Conditions of employment make provision for a “gratuity” calculated “with the formula — D/7 x 2 x (E+3) x F, in which formula the factor: ‘D’ represents the salary (basic per annum) which at the time of his or her vacation of office was applicable to the office of the Public Protector; ‘E’ represents the period in years of his or her period in such office; ‘F’ represents the provision for the calculation of income tax calculated at a marginal rate of 40%”.

Former Public Protector advocate Lawrence Mushwana, on departure in 2009, received R6.8-million.

Pay back the money

In 2017, when advocate Thuli Madonsela’s term of office ended, she received a R7.6-million “gratuity” of which she later repaid about R450,000 for damages to a state vehicle caused by her son in 2012.

At the time, she had written to her successor, Mkhwebane, that those “who believe in a better world must be the first to do what we believe is right”.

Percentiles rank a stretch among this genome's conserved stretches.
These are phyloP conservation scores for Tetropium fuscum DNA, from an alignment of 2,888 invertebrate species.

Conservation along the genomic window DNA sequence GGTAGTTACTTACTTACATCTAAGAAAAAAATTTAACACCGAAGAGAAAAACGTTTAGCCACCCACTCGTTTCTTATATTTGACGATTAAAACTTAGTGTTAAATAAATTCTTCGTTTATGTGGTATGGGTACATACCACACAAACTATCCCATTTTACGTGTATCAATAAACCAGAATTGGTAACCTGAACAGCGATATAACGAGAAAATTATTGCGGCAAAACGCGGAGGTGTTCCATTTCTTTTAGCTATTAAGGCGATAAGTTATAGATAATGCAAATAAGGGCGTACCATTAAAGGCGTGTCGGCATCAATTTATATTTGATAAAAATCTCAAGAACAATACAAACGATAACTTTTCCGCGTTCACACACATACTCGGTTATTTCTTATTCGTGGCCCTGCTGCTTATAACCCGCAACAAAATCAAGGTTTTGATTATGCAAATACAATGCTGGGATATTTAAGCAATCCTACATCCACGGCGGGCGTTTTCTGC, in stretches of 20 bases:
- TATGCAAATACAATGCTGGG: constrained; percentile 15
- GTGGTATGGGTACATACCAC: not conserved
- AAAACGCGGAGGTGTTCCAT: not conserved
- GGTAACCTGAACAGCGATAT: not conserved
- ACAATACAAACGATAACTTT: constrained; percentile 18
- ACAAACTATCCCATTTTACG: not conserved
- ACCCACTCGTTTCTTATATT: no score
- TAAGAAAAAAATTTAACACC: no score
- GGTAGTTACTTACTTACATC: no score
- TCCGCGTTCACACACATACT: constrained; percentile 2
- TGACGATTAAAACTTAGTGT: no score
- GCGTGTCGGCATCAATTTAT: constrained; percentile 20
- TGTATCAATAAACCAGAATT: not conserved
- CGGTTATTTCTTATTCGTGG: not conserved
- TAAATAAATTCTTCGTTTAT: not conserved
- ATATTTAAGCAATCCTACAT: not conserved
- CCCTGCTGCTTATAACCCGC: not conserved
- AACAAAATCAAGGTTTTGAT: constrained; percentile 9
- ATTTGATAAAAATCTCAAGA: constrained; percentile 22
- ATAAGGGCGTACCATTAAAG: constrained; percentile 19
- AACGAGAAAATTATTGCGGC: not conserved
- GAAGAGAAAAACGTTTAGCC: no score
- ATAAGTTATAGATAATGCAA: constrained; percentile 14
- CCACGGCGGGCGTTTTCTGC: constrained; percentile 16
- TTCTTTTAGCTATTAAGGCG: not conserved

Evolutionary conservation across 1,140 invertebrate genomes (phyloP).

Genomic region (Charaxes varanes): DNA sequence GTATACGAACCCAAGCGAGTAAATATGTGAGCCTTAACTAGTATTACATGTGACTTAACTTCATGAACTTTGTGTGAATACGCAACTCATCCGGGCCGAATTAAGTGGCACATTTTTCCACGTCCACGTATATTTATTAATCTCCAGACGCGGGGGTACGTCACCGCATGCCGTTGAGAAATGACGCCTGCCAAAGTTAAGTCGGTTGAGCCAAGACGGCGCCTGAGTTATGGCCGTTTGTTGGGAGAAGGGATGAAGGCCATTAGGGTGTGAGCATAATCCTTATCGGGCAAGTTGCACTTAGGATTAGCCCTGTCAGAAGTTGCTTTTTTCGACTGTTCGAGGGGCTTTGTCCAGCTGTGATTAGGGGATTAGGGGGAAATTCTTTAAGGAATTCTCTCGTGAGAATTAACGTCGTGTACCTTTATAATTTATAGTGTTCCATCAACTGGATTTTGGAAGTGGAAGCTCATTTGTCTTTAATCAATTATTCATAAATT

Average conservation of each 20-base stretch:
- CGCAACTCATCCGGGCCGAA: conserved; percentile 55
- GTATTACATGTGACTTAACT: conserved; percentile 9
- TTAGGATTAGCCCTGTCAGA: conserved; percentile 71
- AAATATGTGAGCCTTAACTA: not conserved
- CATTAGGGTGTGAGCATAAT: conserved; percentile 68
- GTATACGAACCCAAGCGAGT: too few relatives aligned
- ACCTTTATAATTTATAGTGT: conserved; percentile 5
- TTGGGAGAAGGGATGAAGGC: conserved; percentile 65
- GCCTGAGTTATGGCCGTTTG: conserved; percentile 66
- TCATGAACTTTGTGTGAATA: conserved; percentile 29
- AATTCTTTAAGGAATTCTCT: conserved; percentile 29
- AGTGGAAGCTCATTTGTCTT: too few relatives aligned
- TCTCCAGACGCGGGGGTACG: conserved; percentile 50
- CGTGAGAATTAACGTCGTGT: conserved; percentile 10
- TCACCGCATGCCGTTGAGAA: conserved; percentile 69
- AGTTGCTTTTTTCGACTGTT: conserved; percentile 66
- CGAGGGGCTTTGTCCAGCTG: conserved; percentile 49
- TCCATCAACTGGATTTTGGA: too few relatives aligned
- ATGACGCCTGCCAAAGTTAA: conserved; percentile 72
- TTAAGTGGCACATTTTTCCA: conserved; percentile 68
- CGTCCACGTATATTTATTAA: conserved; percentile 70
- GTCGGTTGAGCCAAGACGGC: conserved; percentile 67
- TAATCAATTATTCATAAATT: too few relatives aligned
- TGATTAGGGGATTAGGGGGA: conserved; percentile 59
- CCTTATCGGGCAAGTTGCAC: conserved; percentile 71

Which brings us to the R4-million the Office of the Public Protector has admitted to paying the Department of Public Works and Infrastructure for Mkhwebane’s irregular rental of first a home, then an apartment, in the Bryntirion Presidential Estate in Pretoria. She lived there throughout her tenure.

Read more in Daily Maverick: Free Rider — Busisiwe Mkhwebane’s rent-free stay in presidential estate cost taxpayers R3.7-million

This is a perk to which Mkhwebane was not entitled and it was paid for with public funds.

That is over and above the fact that she headed an independent Chapter 9 institution aimed at holding the executive to account, all while living as a neighbour to that executive.

Msoki did not respond to a query as to whether the R4-million could be recovered through a deduction from Mkhwebane’s expected gratuity, as was done with Madonsela’s payout. DM

Gallery